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Family fun, Honor Flight benefit make this a good day

August 7, 2011
By SANDY MICKELSON, Messenger staff writer , Messenger News

If it's seemed uncommonly loud in the Friendship Haven area this weekend, it's the fault of sweet, little Marjorie Dannenbring.

For the first time in 25 years, all seven of her children are back in town at the same time, and they're making the most of it.

You're not going to see them out eating together, though, because they're all good cooks, Dannenbring said.

"Danny was an excellent cook," she said, "so it just carried over into the whole family."

Danny was her husband, Dr. Forrest Dannenbring, who died in May 2006. He was a pediatrician in the Kersten Clinic on Fifth Avenue South. He was my childhood doctor.

Some of my earliest memories are in the waiting room at his office, which now is owned by Prairie Lakes Area Education Agency. But, I digress.

Marjorie Dannenbring lives in a town house on the Friendship Haven campus. Some of the children are staying with her. Others are in the guest rooms at Friendship Haven. Some grandchildren will be in motels in town.

This family reunion came about because No. 3 child, Mark, flew back to the states from his music teaching job at a university in Taiwan to attend a 150-year band reunion at Luther College in Decorah. Weston Noble, who was his teacher, directed the concert.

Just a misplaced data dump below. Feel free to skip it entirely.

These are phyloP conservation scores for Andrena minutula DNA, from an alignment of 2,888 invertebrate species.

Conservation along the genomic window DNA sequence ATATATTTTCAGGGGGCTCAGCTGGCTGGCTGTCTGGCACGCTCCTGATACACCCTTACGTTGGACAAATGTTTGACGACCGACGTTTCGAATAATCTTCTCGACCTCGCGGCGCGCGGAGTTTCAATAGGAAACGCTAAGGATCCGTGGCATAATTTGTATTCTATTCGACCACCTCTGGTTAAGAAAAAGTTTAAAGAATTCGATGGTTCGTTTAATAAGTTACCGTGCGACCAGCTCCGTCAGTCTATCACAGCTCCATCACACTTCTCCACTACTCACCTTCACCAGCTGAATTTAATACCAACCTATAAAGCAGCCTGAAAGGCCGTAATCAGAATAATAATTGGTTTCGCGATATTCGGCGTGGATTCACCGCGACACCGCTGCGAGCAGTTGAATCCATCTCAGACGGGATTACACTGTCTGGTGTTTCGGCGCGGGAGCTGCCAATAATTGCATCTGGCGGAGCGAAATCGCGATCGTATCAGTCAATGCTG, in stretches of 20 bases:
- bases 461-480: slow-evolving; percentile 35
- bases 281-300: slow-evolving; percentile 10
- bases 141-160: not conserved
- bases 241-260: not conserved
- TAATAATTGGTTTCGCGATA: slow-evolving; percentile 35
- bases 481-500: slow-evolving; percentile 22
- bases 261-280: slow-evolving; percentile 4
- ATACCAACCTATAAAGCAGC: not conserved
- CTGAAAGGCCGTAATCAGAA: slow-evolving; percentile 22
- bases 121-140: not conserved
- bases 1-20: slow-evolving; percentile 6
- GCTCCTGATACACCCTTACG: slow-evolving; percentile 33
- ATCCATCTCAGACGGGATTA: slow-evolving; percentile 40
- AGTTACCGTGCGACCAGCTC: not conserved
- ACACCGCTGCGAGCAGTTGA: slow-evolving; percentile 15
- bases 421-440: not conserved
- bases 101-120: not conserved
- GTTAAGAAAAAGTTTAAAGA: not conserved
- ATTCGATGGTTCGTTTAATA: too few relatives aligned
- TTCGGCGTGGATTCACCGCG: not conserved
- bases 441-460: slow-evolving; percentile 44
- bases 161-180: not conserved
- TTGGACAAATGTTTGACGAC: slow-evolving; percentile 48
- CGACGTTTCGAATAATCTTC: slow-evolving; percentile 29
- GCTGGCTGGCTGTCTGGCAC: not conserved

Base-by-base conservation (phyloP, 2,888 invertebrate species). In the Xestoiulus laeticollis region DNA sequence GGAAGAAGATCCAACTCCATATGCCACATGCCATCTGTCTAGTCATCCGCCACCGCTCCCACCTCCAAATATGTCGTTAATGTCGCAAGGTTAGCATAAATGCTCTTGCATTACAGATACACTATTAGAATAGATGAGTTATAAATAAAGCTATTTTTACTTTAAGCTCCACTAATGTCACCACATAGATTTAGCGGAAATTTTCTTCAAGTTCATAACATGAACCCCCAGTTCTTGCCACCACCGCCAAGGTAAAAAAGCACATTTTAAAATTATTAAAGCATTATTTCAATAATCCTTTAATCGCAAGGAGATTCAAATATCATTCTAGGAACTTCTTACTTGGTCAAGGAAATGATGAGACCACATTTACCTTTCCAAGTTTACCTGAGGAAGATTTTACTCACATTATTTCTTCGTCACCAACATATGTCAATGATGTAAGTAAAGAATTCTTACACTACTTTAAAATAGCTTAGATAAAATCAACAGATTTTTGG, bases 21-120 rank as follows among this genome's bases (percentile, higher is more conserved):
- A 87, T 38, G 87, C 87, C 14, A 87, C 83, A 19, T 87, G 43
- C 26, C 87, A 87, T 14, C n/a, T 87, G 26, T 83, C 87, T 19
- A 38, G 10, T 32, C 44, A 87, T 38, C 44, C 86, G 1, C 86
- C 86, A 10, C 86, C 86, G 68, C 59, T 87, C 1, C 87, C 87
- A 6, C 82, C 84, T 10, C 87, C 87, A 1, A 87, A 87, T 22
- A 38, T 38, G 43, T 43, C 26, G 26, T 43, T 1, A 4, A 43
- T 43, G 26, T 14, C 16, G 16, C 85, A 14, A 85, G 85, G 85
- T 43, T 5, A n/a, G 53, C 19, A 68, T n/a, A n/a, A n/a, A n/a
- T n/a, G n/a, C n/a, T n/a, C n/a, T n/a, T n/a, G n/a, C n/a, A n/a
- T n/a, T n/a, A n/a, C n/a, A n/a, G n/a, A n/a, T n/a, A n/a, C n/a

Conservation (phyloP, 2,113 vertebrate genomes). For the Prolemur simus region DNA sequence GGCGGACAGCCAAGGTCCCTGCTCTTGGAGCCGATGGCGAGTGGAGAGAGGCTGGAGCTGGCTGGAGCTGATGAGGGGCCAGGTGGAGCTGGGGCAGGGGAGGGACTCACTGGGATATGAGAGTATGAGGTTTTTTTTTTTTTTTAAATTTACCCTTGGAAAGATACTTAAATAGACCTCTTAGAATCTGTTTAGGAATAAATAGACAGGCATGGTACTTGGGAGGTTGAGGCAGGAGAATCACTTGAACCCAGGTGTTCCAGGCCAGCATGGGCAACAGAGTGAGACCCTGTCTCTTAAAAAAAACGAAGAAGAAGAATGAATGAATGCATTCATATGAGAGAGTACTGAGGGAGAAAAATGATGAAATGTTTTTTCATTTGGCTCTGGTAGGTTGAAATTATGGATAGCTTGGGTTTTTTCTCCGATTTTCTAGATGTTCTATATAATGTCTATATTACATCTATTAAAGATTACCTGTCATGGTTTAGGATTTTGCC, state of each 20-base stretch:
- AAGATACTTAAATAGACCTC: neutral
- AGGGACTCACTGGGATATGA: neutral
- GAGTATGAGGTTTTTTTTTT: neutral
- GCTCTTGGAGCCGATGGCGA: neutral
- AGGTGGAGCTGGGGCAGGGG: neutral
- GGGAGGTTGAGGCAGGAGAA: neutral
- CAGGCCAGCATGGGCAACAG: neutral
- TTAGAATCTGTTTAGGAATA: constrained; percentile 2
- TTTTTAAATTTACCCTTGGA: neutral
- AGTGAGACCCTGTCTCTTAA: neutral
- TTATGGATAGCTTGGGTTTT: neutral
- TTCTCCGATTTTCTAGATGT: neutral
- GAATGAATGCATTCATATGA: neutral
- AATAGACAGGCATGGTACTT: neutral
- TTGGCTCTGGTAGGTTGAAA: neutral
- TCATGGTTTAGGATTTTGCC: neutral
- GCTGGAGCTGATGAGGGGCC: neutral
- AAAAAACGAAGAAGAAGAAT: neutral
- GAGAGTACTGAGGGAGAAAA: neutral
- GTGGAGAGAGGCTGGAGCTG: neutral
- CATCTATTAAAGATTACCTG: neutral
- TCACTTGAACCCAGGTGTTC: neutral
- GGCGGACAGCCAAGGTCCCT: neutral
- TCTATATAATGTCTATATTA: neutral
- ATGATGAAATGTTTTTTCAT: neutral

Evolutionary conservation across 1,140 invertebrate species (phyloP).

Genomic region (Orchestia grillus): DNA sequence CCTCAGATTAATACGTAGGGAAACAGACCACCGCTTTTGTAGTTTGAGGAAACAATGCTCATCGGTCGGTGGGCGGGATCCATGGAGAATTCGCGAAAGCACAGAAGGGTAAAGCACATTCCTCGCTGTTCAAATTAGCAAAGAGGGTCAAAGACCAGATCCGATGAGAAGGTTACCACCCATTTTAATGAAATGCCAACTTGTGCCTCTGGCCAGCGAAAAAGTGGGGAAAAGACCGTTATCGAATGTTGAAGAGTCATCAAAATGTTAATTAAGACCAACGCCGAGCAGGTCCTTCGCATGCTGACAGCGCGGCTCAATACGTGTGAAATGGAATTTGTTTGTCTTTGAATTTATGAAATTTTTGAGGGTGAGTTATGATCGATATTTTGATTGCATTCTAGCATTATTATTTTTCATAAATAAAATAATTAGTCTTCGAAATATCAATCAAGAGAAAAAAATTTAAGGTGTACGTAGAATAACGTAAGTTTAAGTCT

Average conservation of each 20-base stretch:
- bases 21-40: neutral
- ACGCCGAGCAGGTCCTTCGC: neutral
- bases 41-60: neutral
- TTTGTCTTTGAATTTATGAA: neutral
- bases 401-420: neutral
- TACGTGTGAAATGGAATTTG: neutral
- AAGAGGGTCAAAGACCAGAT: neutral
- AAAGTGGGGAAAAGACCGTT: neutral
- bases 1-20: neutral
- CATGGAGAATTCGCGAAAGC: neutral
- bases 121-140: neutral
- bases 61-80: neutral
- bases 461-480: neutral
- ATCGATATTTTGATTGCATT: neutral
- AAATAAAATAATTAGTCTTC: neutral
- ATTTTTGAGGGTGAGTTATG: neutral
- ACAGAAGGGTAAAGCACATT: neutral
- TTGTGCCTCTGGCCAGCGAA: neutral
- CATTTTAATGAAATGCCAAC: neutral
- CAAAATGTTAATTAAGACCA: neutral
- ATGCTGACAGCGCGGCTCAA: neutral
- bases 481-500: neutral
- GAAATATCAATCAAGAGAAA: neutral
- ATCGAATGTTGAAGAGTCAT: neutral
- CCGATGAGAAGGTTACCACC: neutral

In order of their arrival - to life, not back home - the kids are Gary, Cheryl, Mark, Ron, Scott, Greg and Dawn. There's a 12-year age span, from 63 down to 51, Dannenbring said.

"I've got 23 grandchildren, some of them step," she said. "And I've got eight great-grandchildren."

She is more than just a little excited with her family being home.

Shoot, if we could get that tribe to our Honor Flight benefit today, that certainly would help.

Don't forget, the benefit is at 2 p.m. today in the showroom at Shimkat Motor Co. Tickets are $15, and all money raised will be donated to the last Honor Flight, which goes Sept. 17. With higher gasoline prices, they'll need more money to get the jets to Washington, D.C., and back again. That getting-back part is important.

My friend Elvis - well, Eddie Simpson, really - will sing. He rounded up help from Maurice Jules, of Webster City, who does Temptations-style music, and members of the Harmony Brigade Barbershop Chorus, who plan to sing patriotic songs.

"I sing tribute stuff," Simpson said. "But Jules, he's the real thing."

I don't know what the real thing would be, but I know the two have been jamming - do you call it jamming when it's singing, not instrumental? - for a month or so just because they enjoy one another and their abilities.

So, on one side of town you'll hear the happy sounds of laughter and family stories, and on the other side of town, you'll have an afternoon of music. You just can't go wrong.

But if you go anywhere, I'm asking you to go to the benefit. It's one way to thank all the area World War II veterans for what they did in the war and to say it's a job well done.

So long friends, until the next time when we're together.

Contact Sandy Mickelson at (515) 573-2141 or smickelson@messengernews.net

 
 

 

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